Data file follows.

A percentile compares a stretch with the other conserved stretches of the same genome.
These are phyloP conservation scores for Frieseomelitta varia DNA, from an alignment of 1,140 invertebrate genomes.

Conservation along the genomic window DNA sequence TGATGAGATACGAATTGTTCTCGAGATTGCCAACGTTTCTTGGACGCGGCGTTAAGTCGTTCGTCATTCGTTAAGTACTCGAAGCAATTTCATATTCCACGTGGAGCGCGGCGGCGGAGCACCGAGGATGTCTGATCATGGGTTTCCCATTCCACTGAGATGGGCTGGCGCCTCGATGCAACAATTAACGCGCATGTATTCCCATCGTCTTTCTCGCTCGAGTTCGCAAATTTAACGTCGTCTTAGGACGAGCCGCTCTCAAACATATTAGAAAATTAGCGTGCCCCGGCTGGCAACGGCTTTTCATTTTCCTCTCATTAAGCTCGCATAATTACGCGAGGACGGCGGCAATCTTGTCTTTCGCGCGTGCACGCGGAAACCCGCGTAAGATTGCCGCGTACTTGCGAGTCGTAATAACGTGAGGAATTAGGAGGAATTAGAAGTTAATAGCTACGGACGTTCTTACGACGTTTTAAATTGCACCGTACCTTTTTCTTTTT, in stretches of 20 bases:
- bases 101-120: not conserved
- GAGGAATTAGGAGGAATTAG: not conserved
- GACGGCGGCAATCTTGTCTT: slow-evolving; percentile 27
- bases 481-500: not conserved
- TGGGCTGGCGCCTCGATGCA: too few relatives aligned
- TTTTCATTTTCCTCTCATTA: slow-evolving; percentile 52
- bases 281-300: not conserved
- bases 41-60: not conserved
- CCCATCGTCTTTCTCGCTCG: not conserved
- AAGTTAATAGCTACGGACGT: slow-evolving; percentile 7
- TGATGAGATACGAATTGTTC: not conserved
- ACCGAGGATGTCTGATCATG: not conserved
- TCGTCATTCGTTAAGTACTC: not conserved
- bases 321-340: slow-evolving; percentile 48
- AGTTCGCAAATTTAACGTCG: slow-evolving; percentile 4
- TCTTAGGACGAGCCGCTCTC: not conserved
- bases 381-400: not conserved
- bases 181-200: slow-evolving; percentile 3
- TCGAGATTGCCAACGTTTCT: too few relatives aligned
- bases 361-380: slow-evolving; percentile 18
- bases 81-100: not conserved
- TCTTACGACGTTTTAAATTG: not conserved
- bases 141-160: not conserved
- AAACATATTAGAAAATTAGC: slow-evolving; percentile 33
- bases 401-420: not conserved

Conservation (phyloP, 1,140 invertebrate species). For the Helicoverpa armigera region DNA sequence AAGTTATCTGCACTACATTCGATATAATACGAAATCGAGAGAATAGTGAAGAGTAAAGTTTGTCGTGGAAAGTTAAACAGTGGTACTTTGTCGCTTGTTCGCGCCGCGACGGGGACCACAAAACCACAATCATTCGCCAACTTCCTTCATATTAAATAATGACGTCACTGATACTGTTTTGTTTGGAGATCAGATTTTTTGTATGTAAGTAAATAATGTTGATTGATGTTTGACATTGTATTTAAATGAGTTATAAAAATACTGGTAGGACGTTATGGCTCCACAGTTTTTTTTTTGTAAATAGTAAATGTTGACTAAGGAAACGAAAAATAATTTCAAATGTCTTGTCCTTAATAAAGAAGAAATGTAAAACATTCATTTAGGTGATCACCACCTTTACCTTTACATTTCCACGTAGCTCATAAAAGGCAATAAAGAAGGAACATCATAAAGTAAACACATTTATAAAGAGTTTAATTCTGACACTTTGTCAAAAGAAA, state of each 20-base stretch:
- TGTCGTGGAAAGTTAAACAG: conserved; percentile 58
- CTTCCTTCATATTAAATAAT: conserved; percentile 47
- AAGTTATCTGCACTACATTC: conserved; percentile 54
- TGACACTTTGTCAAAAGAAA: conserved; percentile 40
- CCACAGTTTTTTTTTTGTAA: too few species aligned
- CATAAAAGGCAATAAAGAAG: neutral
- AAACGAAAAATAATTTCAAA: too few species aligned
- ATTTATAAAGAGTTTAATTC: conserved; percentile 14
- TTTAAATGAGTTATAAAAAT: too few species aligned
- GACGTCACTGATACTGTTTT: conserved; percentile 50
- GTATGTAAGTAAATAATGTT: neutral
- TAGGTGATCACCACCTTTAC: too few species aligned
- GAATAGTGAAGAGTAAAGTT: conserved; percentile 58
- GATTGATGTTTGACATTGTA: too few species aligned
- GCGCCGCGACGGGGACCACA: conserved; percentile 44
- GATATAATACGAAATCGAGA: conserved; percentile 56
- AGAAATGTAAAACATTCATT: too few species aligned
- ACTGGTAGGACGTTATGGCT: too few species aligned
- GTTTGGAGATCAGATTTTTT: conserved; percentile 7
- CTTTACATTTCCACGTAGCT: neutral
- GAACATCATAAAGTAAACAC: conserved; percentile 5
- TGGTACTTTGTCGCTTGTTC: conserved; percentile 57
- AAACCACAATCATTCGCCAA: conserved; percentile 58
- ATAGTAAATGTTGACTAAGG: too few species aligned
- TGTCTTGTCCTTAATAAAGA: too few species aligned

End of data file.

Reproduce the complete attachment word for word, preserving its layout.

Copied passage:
A percentile compares a stretch with the other conserved stretches of the same genome.
These are phyloP conservation scores for Frieseomelitta varia DNA, from an alignment of 1,140 invertebrate genomes.

Conservation along the genomic window DNA sequence TGATGAGATACGAATTGTTCTCGAGATTGCCAACGTTTCTTGGACGCGGCGTTAAGTCGTTCGTCATTCGTTAAGTACTCGAAGCAATTTCATATTCCACGTGGAGCGCGGCGGCGGAGCACCGAGGATGTCTGATCATGGGTTTCCCATTCCACTGAGATGGGCTGGCGCCTCGATGCAACAATTAACGCGCATGTATTCCCATCGTCTTTCTCGCTCGAGTTCGCAAATTTAACGTCGTCTTAGGACGAGCCGCTCTCAAACATATTAGAAAATTAGCGTGCCCCGGCTGGCAACGGCTTTTCATTTTCCTCTCATTAAGCTCGCATAATTACGCGAGGACGGCGGCAATCTTGTCTTTCGCGCGTGCACGCGGAAACCCGCGTAAGATTGCCGCGTACTTGCGAGTCGTAATAACGTGAGGAATTAGGAGGAATTAGAAGTTAATAGCTACGGACGTTCTTACGACGTTTTAAATTGCACCGTACCTTTTTCTTTTT, in stretches of 20 bases:
- bases 101-120: not conserved
- GAGGAATTAGGAGGAATTAG: not conserved
- GACGGCGGCAATCTTGTCTT: slow-evolving; percentile 27
- bases 481-500: not conserved
- TGGGCTGGCGCCTCGATGCA: too few relatives aligned
- TTTTCATTTTCCTCTCATTA: slow-evolving; percentile 52
- bases 281-300: not conserved
- bases 41-60: not conserved
- CCCATCGTCTTTCTCGCTCG: not conserved
- AAGTTAATAGCTACGGACGT: slow-evolving; percentile 7
- TGATGAGATACGAATTGTTC: not conserved
- ACCGAGGATGTCTGATCATG: not conserved
- TCGTCATTCGTTAAGTACTC: not conserved
- bases 321-340: slow-evolving; percentile 48
- AGTTCGCAAATTTAACGTCG: slow-evolving; percentile 4
- TCTTAGGACGAGCCGCTCTC: not conserved
- bases 381-400: not conserved
- bases 181-200: slow-evolving; percentile 3
- TCGAGATTGCCAACGTTTCT: too few relatives aligned
- bases 361-380: slow-evolving; percentile 18
- bases 81-100: not conserved
- TCTTACGACGTTTTAAATTG: not conserved
- bases 141-160: not conserved
- AAACATATTAGAAAATTAGC: slow-evolving; percentile 33
- bases 401-420: not conserved

Conservation (phyloP, 1,140 invertebrate species). For the Helicoverpa armigera region DNA sequence AAGTTATCTGCACTACATTCGATATAATACGAAATCGAGAGAATAGTGAAGAGTAAAGTTTGTCGTGGAAAGTTAAACAGTGGTACTTTGTCGCTTGTTCGCGCCGCGACGGGGACCACAAAACCACAATCATTCGCCAACTTCCTTCATATTAAATAATGACGTCACTGATACTGTTTTGTTTGGAGATCAGATTTTTTGTATGTAAGTAAATAATGTTGATTGATGTTTGACATTGTATTTAAATGAGTTATAAAAATACTGGTAGGACGTTATGGCTCCACAGTTTTTTTTTTGTAAATAGTAAATGTTGACTAAGGAAACGAAAAATAATTTCAAATGTCTTGTCCTTAATAAAGAAGAAATGTAAAACATTCATTTAGGTGATCACCACCTTTACCTTTACATTTCCACGTAGCTCATAAAAGGCAATAAAGAAGGAACATCATAAAGTAAACACATTTATAAAGAGTTTAATTCTGACACTTTGTCAAAAGAAA, state of each 20-base stretch:
- TGTCGTGGAAAGTTAAACAG: conserved; percentile 58
- CTTCCTTCATATTAAATAAT: conserved; percentile 47
- AAGTTATCTGCACTACATTC: conserved; percentile 54
- TGACACTTTGTCAAAAGAAA: conserved; percentile 40
- CCACAGTTTTTTTTTTGTAA: too few species aligned
- CATAAAAGGCAATAAAGAAG: neutral
- AAACGAAAAATAATTTCAAA: too few species aligned
- ATTTATAAAGAGTTTAATTC: conserved; percentile 14
- TTTAAATGAGTTATAAAAAT: too few species aligned
- GACGTCACTGATACTGTTTT: conserved; percentile 50
- GTATGTAAGTAAATAATGTT: neutral
- TAGGTGATCACCACCTTTAC: too few species aligned
- GAATAGTGAAGAGTAAAGTT: conserved; percentile 58
- GATTGATGTTTGACATTGTA: too few species aligned
- GCGCCGCGACGGGGACCACA: conserved; percentile 44
- GATATAATACGAAATCGAGA: conserved; percentile 56
- AGAAATGTAAAACATTCATT: too few species aligned
- ACTGGTAGGACGTTATGGCT: too few species aligned
- GTTTGGAGATCAGATTTTTT: conserved; percentile 7
- CTTTACATTTCCACGTAGCT: neutral
- GAACATCATAAAGTAAACAC: conserved; percentile 5
- TGGTACTTTGTCGCTTGTTC: conserved; percentile 57
- AAACCACAATCATTCGCCAA: conserved; percentile 58
- ATAGTAAATGTTGACTAAGG: too few species aligned
- TGTCTTGTCCTTAATAAAGA: too few species aligned